They’re crammed with all the goodness of super berries and apples but cut out the issues from lugging around fresh fruit.

1-2 fruit leathers is the same as a serving of fruit, and it’s packed with:

  • Fibre
  • Antioxidants
  • Nutrients such as Vitamin A, B and manganese
  • Helps to lower inflamation
  • Good for your heart

I’ve found this recipe is a great way to give your body some of that goodness it craves on the trail. Plus I’m a fruit fiend, so I relish in the chance to gobble down something refreshing and tasty in the outdoors.

If you’re looking for more information on lightweight carbs and protein sources, check out our resources to help you plan what to take for your next trip

Eating berry fruit leathers outside
Easy to eat and low-waste snack for the outdoors

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Ideal backpacking food

Let’s face it: when it comes to hiking or backpacking, a lighter backpack = a happier adventurer.

Things like your sleeping bag have to stay put, but being able to swap out fresh fruit for these leathers is a game-changer. They’re so lightweight and can easily be stuffed into your rucksack in a resealable bag, ready for whenever you want them. It makes exploring wild landscapes so much more accessible.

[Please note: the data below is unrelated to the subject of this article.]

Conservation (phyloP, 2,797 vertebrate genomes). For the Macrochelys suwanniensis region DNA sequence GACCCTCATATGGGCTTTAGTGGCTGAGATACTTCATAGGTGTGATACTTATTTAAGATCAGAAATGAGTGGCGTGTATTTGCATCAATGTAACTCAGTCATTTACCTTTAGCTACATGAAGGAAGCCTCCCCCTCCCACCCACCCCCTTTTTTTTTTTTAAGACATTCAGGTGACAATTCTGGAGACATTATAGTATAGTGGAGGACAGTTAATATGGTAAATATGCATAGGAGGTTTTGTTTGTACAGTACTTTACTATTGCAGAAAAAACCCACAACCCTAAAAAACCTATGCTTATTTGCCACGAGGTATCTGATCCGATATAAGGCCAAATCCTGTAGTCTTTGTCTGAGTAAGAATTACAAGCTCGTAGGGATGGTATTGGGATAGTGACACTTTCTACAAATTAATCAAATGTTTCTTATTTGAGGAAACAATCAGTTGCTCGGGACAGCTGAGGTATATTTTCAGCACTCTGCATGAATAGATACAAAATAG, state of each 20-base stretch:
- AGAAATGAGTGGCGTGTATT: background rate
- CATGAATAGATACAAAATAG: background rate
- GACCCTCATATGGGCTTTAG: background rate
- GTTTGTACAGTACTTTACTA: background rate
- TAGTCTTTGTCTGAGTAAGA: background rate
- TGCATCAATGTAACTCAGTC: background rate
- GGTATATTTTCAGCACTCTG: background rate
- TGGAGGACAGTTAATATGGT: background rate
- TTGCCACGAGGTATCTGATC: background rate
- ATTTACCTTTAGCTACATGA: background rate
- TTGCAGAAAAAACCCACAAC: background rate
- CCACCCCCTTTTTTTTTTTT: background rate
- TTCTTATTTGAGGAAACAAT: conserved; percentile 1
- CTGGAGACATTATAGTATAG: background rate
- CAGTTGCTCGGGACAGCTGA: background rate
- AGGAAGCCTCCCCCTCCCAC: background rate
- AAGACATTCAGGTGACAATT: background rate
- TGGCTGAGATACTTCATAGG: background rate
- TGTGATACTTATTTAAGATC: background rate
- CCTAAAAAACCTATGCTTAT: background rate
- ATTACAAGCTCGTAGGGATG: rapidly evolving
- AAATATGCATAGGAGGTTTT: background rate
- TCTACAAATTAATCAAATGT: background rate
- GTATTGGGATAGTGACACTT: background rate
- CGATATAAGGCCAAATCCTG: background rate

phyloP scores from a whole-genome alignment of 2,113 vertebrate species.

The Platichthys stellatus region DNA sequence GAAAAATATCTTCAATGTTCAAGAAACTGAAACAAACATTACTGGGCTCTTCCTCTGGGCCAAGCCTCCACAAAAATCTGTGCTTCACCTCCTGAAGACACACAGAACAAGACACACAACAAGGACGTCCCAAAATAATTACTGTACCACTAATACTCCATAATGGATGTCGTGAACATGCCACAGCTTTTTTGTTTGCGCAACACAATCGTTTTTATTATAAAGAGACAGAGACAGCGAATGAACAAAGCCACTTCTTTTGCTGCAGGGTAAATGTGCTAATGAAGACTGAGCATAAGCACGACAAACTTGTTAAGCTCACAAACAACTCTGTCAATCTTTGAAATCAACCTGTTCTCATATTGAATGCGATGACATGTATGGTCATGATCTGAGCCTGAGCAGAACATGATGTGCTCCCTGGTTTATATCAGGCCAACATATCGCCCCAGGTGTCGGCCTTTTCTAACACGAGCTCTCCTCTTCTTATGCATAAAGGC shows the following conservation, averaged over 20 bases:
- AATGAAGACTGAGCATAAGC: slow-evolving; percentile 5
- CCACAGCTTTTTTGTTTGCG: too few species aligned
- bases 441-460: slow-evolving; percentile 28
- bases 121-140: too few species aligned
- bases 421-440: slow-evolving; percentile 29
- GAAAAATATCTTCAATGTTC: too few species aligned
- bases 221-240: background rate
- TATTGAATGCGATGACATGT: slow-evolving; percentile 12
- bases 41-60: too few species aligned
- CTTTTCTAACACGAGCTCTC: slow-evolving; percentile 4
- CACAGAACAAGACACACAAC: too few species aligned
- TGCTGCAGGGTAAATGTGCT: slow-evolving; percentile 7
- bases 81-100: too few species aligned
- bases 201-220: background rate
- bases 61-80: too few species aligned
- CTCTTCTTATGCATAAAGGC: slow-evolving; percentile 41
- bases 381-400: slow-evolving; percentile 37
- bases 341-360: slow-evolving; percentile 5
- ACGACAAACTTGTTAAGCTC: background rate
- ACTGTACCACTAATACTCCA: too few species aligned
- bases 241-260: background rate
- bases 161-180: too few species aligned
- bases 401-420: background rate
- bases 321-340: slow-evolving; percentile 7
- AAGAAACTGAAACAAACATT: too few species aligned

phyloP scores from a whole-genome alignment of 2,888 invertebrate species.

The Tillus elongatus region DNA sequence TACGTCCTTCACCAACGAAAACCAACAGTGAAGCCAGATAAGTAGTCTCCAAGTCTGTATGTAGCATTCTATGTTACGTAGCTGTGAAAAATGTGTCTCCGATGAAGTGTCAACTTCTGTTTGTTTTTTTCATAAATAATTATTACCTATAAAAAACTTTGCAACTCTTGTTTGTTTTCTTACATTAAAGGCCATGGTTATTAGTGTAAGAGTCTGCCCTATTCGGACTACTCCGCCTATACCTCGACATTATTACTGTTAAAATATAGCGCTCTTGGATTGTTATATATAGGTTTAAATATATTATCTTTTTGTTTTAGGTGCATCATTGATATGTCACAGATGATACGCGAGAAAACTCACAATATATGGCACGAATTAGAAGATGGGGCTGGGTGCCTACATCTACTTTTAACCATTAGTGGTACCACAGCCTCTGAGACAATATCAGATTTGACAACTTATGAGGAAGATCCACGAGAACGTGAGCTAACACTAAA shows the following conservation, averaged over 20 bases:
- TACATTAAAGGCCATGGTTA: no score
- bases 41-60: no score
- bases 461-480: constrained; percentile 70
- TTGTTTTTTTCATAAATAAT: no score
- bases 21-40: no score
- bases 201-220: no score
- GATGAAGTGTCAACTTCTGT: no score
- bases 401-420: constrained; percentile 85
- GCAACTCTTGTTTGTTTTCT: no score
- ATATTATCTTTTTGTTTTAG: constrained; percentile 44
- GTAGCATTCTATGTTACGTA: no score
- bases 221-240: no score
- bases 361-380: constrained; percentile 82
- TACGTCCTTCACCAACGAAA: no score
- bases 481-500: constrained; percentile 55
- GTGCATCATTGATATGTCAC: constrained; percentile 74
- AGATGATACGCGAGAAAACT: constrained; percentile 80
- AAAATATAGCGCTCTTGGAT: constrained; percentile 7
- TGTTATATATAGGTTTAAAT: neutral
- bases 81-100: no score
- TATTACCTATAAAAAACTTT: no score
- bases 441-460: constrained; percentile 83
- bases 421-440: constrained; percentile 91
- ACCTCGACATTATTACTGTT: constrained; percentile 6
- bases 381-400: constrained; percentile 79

They’re also incredibly easy to eat, so you can happily scoff them whilst on the move or in a hurry, without any sticky residue on your fingers.

A low-waste snack made for adventurers

Being in your natural surroundings makes you really appreciate how incredibly beautiful and fragile they are. That’s why reducing your impact whilst exploring is so important and homemade snacks are one of the easiest ways to cut down on waste in the outdoors.